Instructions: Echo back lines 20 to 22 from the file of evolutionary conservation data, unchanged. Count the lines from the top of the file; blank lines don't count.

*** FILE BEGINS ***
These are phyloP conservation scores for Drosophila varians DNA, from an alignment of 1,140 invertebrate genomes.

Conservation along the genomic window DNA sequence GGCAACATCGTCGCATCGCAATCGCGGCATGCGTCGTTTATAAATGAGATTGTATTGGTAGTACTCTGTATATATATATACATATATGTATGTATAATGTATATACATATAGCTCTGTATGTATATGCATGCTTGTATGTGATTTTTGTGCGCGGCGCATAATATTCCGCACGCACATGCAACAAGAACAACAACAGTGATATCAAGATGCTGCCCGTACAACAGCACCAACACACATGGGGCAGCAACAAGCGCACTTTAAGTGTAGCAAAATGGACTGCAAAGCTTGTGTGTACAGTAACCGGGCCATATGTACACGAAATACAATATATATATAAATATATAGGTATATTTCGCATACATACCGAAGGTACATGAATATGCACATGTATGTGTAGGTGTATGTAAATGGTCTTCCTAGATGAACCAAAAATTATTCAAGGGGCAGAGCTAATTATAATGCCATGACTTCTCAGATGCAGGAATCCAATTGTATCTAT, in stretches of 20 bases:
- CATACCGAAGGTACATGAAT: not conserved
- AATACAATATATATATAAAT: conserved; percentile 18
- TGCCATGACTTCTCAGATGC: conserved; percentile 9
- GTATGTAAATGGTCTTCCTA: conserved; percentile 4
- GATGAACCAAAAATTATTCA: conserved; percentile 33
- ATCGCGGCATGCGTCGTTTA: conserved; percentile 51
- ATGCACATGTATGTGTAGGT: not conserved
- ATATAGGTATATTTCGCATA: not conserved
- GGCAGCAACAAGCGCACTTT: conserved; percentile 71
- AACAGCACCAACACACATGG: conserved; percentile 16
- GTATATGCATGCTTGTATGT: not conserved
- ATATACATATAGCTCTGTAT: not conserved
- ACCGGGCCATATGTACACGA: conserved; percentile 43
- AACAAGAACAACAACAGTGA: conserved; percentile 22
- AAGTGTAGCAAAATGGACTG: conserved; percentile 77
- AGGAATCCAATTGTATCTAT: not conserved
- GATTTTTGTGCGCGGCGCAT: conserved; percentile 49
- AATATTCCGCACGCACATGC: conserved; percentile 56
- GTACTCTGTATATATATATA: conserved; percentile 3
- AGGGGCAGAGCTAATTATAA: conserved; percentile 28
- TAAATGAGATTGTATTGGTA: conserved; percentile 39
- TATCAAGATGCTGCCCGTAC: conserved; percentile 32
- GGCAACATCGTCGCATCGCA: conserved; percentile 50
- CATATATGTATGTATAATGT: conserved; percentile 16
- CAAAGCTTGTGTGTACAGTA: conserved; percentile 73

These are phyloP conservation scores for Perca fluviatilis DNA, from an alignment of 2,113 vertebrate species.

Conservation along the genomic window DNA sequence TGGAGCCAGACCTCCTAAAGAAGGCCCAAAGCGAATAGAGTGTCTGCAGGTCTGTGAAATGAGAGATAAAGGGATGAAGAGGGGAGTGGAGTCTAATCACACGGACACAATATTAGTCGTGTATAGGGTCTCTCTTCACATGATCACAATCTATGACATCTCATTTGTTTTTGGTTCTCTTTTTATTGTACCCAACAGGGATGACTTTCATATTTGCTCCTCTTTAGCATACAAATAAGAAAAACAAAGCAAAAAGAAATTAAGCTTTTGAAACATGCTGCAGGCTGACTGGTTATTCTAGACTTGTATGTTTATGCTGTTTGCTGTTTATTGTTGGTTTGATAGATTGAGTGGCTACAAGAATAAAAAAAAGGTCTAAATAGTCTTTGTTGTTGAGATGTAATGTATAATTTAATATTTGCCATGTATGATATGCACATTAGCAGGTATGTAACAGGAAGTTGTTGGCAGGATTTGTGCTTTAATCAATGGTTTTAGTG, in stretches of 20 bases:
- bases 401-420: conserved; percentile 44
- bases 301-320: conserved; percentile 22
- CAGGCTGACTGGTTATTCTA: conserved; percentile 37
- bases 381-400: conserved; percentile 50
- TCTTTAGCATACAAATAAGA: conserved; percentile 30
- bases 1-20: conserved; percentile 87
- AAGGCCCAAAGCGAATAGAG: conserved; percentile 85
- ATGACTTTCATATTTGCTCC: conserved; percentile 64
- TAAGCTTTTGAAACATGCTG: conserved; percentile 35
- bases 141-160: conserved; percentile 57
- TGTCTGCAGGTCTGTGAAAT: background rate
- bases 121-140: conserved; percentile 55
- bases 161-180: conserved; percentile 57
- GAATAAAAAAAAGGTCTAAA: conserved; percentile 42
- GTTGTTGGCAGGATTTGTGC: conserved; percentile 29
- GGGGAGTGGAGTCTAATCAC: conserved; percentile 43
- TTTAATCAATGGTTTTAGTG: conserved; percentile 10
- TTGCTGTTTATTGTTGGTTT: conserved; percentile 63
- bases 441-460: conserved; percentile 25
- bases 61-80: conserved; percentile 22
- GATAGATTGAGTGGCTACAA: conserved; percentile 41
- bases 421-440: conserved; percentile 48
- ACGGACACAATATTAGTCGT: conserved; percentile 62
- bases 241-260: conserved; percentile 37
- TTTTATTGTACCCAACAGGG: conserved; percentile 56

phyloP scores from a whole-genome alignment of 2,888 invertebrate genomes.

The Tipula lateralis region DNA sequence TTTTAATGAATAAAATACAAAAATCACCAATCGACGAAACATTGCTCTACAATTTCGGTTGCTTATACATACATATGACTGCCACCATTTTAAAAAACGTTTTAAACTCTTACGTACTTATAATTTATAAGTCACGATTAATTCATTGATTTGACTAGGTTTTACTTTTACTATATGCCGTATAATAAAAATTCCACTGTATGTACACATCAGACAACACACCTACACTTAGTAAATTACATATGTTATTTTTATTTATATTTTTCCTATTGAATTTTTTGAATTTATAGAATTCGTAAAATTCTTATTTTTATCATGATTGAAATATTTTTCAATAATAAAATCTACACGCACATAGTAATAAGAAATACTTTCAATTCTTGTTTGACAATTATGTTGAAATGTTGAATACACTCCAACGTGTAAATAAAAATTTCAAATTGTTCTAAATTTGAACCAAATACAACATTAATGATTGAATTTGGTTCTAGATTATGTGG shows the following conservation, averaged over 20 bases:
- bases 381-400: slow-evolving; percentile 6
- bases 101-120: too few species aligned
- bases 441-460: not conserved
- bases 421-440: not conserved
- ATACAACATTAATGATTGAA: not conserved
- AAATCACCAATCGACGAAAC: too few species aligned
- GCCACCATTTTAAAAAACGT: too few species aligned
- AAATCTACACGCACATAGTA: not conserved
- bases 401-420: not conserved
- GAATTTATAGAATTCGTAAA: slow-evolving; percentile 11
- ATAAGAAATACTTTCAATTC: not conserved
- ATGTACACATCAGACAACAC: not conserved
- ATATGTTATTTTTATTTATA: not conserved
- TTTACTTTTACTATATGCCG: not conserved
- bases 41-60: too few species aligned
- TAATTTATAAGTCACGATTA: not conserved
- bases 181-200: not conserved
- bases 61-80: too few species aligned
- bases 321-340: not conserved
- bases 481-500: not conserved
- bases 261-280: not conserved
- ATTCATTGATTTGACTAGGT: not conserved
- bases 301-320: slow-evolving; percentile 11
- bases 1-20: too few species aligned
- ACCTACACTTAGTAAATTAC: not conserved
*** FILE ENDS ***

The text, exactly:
- AATATTCCGCACGCACATGC: conserved; percentile 56
- GTACTCTGTATATATATATA: conserved; percentile 3
- AGGGGCAGAGCTAATTATAA: conserved; percentile 28